Not just a practical accessory to protect yourself from the sun as well as being a fashion item, the Florence straw hat is a synthesis of traditions and history that dates back to the Middle Ages.
It's also known by the English name Leghorn, meaning Livorno, as it was from this port that hats were shipped all over the West. It also comes from the French chapeaux de paille d'Italie, two terms that soon became synonyms of quality and authenticity, raising the tricolor flag all over the world as one of the first exports of historic 'Made in Italy'.
The Florentine straw hat is unique in that it has 40 rounds of sewn braids, of which each consists of 13 threads obtained from the waste of the wheat harvest. Its manufacture reached such a level of elegance and perfection that in the 16th century, Cosimo I de 'Medici paid homage to some kings of the old continent with the refined headdress.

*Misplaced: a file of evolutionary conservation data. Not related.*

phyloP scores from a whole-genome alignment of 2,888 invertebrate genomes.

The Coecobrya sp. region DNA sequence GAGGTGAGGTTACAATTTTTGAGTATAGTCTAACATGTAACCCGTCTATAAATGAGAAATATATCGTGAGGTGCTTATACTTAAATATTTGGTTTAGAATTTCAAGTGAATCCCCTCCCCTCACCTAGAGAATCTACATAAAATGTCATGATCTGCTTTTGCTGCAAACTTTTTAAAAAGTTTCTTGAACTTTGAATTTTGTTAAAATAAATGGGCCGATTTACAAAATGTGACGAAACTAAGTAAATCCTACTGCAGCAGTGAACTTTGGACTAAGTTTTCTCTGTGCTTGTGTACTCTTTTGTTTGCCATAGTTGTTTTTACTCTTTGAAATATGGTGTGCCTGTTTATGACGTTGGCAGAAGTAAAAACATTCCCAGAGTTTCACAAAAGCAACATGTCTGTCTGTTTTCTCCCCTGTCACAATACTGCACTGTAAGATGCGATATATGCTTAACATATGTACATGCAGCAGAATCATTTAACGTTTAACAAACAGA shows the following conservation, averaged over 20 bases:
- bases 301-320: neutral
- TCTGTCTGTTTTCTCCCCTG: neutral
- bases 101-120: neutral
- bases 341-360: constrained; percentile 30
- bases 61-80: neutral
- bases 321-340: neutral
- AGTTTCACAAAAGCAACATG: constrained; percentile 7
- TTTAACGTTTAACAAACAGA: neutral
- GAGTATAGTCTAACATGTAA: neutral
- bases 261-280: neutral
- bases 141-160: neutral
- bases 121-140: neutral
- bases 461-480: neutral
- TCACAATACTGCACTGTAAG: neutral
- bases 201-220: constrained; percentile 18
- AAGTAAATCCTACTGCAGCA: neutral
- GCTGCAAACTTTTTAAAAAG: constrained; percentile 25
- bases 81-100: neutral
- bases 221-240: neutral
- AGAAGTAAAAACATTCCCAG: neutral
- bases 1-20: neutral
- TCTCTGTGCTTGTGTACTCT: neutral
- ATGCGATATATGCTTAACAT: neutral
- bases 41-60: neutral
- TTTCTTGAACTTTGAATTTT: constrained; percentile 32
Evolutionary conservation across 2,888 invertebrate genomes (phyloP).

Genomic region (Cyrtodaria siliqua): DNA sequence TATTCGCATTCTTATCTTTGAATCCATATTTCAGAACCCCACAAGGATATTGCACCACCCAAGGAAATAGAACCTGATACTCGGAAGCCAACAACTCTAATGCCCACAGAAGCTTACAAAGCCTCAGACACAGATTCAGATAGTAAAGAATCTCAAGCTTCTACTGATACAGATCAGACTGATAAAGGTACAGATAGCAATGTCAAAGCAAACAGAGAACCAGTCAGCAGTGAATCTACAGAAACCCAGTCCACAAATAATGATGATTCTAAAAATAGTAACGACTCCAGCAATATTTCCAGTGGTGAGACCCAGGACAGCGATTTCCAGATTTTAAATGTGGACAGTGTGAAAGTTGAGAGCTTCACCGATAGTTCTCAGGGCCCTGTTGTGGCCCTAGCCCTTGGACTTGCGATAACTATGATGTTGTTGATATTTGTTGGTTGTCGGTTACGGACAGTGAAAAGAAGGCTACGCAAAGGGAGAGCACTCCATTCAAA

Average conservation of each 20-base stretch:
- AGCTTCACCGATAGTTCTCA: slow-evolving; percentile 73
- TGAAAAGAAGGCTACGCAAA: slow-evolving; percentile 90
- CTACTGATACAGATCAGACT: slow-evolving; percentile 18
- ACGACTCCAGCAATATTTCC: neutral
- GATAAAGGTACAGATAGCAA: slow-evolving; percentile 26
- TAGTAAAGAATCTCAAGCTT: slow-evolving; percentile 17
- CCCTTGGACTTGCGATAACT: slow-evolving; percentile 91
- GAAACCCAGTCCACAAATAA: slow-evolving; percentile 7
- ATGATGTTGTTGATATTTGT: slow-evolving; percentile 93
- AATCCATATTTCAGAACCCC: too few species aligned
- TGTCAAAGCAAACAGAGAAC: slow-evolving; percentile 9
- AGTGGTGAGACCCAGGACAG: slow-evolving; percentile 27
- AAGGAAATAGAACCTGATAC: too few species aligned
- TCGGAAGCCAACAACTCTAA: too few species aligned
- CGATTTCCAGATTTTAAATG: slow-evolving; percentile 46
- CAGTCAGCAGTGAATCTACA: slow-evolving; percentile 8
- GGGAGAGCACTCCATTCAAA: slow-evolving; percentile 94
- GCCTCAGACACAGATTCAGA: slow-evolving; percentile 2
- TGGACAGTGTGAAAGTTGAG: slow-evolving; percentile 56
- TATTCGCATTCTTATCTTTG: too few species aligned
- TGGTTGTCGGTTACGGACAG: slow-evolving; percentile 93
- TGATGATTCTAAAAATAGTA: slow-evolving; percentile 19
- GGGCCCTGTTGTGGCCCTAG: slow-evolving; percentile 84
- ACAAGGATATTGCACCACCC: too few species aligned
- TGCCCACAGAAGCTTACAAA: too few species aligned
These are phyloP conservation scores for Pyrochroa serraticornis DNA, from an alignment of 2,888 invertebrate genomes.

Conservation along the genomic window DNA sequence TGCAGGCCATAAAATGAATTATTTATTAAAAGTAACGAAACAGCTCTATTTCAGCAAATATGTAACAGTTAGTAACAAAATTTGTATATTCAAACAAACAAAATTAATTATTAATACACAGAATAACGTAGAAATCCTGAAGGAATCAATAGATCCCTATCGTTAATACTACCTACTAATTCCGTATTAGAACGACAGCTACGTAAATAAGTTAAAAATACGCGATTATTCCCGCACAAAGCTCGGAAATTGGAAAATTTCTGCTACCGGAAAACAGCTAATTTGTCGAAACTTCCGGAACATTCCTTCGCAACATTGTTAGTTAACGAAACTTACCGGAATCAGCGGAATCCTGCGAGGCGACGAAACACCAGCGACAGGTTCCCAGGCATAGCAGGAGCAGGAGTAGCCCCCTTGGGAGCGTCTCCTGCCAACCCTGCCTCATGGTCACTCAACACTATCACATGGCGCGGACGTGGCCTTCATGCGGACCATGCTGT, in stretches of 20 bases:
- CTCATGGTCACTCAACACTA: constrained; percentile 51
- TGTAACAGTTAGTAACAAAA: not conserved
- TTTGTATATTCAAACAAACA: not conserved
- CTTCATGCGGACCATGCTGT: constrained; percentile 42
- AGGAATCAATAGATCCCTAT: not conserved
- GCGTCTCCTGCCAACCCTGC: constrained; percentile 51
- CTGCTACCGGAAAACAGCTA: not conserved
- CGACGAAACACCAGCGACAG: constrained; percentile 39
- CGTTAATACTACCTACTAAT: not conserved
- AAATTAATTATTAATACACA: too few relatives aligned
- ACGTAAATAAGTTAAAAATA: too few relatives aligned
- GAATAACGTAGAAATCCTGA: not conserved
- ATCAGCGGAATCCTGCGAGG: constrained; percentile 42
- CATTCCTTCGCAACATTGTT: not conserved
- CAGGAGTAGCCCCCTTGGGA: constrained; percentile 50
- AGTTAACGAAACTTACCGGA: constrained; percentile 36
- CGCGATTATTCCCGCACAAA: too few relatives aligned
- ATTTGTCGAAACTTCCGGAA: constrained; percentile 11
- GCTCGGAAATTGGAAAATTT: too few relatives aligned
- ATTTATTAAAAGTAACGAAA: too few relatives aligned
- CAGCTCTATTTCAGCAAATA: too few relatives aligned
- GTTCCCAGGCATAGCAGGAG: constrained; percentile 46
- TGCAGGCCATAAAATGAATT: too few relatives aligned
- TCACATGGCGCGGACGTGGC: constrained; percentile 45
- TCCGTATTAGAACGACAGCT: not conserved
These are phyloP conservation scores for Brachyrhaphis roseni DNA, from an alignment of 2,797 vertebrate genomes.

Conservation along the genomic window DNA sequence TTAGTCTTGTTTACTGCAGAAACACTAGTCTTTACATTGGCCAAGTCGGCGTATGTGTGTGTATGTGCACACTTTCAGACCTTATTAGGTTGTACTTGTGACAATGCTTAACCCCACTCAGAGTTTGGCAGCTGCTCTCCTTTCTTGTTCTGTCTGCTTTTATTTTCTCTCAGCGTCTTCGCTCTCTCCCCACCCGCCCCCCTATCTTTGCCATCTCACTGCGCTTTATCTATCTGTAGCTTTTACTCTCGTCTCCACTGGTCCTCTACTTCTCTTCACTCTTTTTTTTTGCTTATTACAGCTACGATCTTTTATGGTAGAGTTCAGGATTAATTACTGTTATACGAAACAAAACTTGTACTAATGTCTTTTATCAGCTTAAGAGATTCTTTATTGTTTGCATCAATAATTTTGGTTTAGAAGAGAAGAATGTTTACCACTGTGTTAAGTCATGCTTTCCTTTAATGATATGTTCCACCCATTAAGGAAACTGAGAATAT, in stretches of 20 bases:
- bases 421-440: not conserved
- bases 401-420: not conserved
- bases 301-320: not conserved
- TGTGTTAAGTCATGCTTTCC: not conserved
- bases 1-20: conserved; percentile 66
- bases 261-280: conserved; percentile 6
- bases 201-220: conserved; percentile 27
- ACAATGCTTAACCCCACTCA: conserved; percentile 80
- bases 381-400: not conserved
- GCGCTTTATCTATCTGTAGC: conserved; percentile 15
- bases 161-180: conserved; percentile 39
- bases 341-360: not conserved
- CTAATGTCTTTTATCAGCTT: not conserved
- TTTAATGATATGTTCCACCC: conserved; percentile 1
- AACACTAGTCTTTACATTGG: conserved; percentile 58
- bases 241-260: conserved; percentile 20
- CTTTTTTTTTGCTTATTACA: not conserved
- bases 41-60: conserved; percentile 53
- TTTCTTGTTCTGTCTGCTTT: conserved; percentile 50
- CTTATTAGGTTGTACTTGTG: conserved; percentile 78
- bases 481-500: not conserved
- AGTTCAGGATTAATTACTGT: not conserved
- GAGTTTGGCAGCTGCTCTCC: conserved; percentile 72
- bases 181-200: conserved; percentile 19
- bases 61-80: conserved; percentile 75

However, the real success of the Florence straw hat came in the 1700s when in the Signa countryside, wheat was grown for the sole purpose of creating hats. This change made Florence and its surroundings the main production area of fine straw hats.
The production became so famous that the French playwright Eugène Labiche found inspiration in the famous hat for his theatrical farce Un chapeau de paille d'Italie, written in the mid-1800s and which became an opera in 1945, thanks to the maestro Nino Rota.
Even today, Signa is home the most important companies in the sector, united in the consortium titled 'Il Cappello di Firenze' established in 1986, as well as the Domenico Michelacci Museum of Straw and Straw Weaving, a permanent exhibition that traces the history of the prestigious hat, featuring examples from the last century as well as the machinery that was used for production.